Touching BasesJune 17, 2010
Stuff on Stuff
By Jeremy Greenhouse

So I ran my StuffRV numbers yesterday, and you know what that means? Gallimaufry!

  • Where else to start but Strasburg? Best stuff ever for a starter? Best stuff ever. Stephen Strasburg has been compared to Ubaldo Jimenez in terms of stuff, but after taking a closer look at the PITCHf/x data, I don't think they're especially close. Strasburg's four-seamer comes in at 98, faster than Ubaldo throws, and his 97-MPH sinker moves more than Ubaldo's fastball. Strasburg's 91-MPH changeup would make for an excellent fastball, given its negative vertical movement. Strasburg's curve, the best pitch in baseball for my money, is much sharper than Ubaldo's, though Ubaldo does boast an impressive slider.

  • If Ubaldo Jimenez threw submarine, "The U-Boat" would be the greatest nickname of all-time.

  • Strasburg, No. 6, is the only starting pitcher ranked in the top 25 of overall stuff. Topping the list by a wide margin is Matt Thornton. The dearth of southpaws who throw 96 likely skew the results in his favor. The other top-five pitchers all sport sterling fastball-slider repertoires- Henry Rodriguez, Daniel Bard, Kevin Jepsen, and Brian Wilson. Rodriguez has actually lost a fair amount of stuff from last year, when he threw half his pitches at 100 MPH and above. Now he's down to 97. Also, Jonathan Broxton, despite sacrificing a couple tick of velocity in favor of control, remains in the top ten. When Broxton's .371 BABIP regresses, maybe his 0.92 ERA will start to look a bit more like his 0.67 FIP. I say Buy low on him.

  • I have no idea if Citi Field's PITCHf/x system is calibrated correctly, but Jenrry Mejia has been throwing a fair share of fastballs that cut toward his glove side. Most fastballs tail at least somewhat to the arm side. Mejia still needs to command his pitches, but I believe a couple decades ago there was another Latin American 20-year-old learning to harness a fastball with incredible cutting movement who went on to close games in New York. At least the Yankees let Mo fail as a starter before he moved to the pen.

  • Speaking of Mariano Rivera, he still has terrific stuff, but he has taken a downturn from past years. Not just in velocity (93 to 91), but in movement as well (loss of an inch). Clayton Kershaw is another elite pitcher when it comes to stuff, probably the top starting left-hander, but he, too, has lost some of his velocity from last year. He's negated that by favoring his slider over his curve. When Kershaw was a top prospect, his curve rose to fame fame after Vin Scully dubbed it "Public Enemy Number 1," but the pitch has either lost a lot of its snap, or was overrated to begin with, and the decreased usage is a wise decision.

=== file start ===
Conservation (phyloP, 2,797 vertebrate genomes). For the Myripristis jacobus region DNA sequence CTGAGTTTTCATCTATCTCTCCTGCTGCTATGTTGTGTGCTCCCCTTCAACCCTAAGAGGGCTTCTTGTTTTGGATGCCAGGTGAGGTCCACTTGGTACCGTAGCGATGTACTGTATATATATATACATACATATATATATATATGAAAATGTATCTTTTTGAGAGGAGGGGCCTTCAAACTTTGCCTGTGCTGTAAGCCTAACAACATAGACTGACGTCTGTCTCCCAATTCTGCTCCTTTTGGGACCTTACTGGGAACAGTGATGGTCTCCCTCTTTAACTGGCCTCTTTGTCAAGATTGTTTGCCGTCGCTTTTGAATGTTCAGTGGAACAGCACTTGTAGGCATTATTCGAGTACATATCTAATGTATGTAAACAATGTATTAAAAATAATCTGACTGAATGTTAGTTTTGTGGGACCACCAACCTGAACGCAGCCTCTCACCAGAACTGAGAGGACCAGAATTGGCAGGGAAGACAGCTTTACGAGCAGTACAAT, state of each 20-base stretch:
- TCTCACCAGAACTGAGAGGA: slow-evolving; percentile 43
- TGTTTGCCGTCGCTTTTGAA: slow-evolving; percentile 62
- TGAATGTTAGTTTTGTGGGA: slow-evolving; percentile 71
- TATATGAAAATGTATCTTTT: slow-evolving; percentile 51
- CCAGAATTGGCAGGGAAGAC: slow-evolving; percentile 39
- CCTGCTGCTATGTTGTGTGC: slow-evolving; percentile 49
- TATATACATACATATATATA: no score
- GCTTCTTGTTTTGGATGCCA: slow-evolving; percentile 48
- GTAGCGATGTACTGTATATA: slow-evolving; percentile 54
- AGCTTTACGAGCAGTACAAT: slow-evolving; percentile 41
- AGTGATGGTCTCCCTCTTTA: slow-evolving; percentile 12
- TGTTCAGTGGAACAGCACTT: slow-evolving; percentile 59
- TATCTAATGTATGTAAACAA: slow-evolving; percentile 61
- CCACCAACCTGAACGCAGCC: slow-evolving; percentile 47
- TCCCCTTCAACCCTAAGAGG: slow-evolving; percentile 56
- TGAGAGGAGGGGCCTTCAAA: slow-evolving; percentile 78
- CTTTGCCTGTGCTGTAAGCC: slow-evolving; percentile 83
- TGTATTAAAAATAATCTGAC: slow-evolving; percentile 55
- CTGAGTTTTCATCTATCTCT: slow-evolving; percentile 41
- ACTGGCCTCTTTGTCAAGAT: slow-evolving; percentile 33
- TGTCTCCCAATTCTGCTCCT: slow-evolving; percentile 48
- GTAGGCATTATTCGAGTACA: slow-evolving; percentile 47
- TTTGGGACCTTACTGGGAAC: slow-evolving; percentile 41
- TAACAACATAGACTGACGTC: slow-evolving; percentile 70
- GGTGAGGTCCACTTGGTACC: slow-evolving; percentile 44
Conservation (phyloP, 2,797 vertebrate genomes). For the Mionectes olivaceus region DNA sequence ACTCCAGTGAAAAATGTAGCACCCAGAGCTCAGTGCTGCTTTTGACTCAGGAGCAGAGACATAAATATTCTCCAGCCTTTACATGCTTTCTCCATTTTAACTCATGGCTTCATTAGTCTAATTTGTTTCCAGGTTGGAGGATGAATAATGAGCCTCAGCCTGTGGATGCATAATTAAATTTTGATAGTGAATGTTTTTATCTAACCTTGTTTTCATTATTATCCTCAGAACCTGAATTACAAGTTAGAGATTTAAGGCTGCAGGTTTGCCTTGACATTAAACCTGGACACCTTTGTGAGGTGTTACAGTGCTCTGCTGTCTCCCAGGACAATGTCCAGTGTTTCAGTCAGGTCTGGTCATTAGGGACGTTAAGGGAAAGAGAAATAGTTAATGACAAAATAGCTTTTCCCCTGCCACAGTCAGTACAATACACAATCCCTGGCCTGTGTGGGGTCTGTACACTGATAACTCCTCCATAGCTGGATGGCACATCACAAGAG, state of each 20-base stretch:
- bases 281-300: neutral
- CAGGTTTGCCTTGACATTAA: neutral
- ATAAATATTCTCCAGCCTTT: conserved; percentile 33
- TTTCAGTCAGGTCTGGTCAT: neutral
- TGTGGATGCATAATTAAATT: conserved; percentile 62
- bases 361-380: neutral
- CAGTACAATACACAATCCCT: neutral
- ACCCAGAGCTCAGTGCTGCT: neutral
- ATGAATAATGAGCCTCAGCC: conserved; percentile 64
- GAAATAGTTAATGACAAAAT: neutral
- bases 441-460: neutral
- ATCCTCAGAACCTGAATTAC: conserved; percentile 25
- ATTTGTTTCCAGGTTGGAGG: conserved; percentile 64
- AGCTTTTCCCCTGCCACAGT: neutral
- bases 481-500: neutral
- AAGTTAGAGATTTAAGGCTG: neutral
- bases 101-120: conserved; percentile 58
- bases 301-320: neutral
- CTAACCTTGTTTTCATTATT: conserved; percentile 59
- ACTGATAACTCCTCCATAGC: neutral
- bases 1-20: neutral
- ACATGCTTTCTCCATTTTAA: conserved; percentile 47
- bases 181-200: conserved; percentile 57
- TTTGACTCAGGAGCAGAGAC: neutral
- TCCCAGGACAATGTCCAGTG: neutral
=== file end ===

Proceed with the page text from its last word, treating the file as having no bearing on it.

• Francisco Liriano has risen a long ways to nearly reach the summit at which Kershaw has plateaued. Liriano's return from surgery has been well-documented, and the fact that his stuff now ranks up there with Kershaw and Brett Anderson makes me yearn for his PITCHf/x data back when Liriano was throwing 95 pre-injury.

  • As a testament to the importance of stuff, Carlos Marmol threw 91 in 2006 when he struck out 6.9 batters per nine. In the following three years, he threw 93-94 and managed K/9 rates between 11 and 13. This year, his stuff has taken another impressive leap, including an uptick in velo to 95 MPH, and he has a strikeout rate of 17. His slider is nuts.

  • I'm convinced that if he's not already a good pitcher, Charlie Morton will become one. Like Morton, Evan Meek of the Pirates had gaudily awful numbers a couple years ago, but the Bucs stuck with him, and his 95-MPH fastball and electric curveball certainly play now.

    Chad Cordero is back and pitching in the Major Leagues. I predict that, like this, won't end well.

  • Comments

    Mariano's velocity is back up a little bit following his 2008 surgery. He hit 95 a few times earlier in the month.